Air War Bosnia. UN and Nato Airpower by Tim Ripley

By Tim Ripley

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Under Paul I, the Senate collected reports from marshals of the nobility in the western provinces, the main focus being the countryside. Rural Jews—leaseholders, tavern owners, and innkeepers—came to embody the “Jew” in official discourse, even though these groups were hardly representative. 71 Despite occasional expulsions from the countryside and other measures, a plethora of court documents from Vil’na reveals that the state struggled in vain to suppress Jewish distillation and distribution of liquor: cases of Jewish illegal distillation in basements and sheds jammed court dockets throughout the nineteenth century (documents 135–136).

Orthodoxy—one of the three central pillars of Nikolaevan ideology—served to promote uniformity and discipline in the army. ] Protasov [chief procurator of the Holy Synod]. ” 114 Military commanders had several explanations for the lethargic pace of conversion. No doubt some military officers, whether from sloth or caution, were reluctant to force young recruits to convert. Military authorities preferred to blame the local priests, castigated for paying “little attention to this subject”; insofar as the clergy were subordinate to the ecclesiastical authorities, such assertions conveniently shifted the blame from the army to the Church.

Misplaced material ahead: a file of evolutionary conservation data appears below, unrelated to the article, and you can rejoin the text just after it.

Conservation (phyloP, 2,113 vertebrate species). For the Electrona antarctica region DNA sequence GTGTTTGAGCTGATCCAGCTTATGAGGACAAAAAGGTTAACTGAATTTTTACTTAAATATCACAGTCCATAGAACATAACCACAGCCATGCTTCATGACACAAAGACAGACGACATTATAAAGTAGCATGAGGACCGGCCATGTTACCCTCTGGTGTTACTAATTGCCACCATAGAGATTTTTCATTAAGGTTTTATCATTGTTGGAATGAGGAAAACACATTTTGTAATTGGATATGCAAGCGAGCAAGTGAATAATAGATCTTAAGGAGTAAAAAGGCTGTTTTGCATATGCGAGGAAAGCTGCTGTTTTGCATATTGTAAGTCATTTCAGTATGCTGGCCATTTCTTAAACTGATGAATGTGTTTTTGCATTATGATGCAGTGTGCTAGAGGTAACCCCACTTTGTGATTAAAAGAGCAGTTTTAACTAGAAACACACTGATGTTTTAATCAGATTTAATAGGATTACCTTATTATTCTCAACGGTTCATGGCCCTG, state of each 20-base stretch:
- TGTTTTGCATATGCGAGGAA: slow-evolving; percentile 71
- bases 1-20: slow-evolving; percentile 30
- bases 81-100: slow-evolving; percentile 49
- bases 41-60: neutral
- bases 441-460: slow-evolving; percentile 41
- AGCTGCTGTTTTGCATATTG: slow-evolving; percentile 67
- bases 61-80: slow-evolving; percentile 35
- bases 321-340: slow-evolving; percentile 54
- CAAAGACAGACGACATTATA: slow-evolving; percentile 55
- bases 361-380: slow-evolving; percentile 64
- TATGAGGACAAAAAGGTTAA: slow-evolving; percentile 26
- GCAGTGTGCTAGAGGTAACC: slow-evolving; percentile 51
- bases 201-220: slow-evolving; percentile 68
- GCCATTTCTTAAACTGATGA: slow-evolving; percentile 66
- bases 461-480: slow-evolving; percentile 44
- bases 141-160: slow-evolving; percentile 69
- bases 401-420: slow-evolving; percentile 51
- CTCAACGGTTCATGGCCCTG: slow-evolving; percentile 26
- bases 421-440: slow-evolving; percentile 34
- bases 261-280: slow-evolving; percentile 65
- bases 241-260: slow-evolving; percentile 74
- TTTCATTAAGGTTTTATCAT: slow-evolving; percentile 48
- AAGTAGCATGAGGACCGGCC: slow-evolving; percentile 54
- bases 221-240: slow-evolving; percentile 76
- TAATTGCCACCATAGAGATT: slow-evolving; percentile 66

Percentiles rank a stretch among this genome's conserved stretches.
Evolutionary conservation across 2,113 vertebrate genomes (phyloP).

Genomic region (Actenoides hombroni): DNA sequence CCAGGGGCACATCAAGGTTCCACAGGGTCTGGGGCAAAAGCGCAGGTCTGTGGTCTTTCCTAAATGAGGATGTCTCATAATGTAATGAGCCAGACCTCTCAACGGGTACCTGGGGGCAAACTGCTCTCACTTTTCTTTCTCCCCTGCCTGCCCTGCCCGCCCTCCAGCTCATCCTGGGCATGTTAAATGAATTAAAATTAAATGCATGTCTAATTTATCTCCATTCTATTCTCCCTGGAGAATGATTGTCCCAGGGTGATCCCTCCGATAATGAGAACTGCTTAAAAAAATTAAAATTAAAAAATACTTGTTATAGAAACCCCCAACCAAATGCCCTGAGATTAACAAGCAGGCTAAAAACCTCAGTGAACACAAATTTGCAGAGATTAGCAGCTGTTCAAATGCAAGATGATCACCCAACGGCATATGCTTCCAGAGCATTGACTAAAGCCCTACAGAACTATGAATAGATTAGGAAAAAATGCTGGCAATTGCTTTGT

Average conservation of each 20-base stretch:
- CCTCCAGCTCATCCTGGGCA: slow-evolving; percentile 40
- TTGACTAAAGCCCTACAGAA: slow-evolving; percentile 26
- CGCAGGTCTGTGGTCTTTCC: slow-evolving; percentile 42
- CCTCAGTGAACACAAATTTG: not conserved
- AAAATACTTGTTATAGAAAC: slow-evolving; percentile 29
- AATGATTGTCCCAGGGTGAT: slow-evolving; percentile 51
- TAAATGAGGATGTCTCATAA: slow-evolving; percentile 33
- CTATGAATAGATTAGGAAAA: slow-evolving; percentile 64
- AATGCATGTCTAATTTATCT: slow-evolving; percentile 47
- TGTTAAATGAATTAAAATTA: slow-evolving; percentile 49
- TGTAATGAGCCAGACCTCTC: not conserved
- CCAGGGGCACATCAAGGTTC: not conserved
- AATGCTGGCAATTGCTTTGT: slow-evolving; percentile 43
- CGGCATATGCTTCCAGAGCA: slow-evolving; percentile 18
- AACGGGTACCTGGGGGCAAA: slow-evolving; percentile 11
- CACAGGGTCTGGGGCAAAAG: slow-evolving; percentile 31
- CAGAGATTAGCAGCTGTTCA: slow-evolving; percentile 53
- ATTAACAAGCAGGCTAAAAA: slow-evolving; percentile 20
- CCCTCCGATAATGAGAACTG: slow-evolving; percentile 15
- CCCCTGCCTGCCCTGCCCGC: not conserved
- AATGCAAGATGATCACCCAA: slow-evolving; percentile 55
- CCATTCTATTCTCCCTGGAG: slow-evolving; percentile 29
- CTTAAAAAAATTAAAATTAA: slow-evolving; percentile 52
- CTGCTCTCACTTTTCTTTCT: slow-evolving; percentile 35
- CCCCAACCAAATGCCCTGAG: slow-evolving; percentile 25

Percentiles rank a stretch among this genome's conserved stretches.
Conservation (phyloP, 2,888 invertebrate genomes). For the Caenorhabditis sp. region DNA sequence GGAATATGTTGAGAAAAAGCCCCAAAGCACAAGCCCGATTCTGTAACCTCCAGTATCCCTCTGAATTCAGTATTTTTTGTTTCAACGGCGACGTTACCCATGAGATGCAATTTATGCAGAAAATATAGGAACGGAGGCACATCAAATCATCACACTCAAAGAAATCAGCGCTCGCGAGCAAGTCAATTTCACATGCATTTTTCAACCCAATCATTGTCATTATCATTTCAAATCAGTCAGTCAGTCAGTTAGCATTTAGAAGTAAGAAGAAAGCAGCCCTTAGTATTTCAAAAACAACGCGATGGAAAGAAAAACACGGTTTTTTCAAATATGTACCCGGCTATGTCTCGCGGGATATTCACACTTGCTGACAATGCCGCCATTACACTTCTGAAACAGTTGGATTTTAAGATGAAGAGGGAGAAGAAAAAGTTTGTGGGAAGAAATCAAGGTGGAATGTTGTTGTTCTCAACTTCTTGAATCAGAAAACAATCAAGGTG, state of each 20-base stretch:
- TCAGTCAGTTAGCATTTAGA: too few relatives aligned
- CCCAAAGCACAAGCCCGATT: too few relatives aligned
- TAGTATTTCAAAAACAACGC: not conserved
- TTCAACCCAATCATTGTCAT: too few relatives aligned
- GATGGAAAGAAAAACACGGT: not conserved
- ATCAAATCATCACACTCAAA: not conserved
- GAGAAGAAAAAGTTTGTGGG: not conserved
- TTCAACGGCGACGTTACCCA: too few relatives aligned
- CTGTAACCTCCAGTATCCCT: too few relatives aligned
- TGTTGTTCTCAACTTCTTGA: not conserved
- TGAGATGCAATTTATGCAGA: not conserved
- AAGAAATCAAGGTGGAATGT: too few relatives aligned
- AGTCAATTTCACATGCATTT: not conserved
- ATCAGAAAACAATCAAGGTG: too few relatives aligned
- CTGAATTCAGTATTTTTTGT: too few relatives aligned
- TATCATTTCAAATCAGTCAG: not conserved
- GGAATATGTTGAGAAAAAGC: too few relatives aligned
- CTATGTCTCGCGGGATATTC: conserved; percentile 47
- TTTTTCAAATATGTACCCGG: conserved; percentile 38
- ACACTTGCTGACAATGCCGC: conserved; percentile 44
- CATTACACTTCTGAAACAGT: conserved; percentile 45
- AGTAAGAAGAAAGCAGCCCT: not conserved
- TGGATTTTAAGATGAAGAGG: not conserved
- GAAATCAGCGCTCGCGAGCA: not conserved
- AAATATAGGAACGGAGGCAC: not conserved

109 Complaints about illegal recruitment from devastated parents and relatives denouncing corrupt leaders and other unscrupulous Jews soon flooded the offices of the provincial governors (documents 154– 155). They reflected not only painful rifts in the community, divided by class and privilege, but also bitter disputes within poor families. In 1834, for example, Gershko Shor registered his second wife’s son from a previous marriage in the family poll tax registry but not his own sixteen-year-old from a previous marriage.

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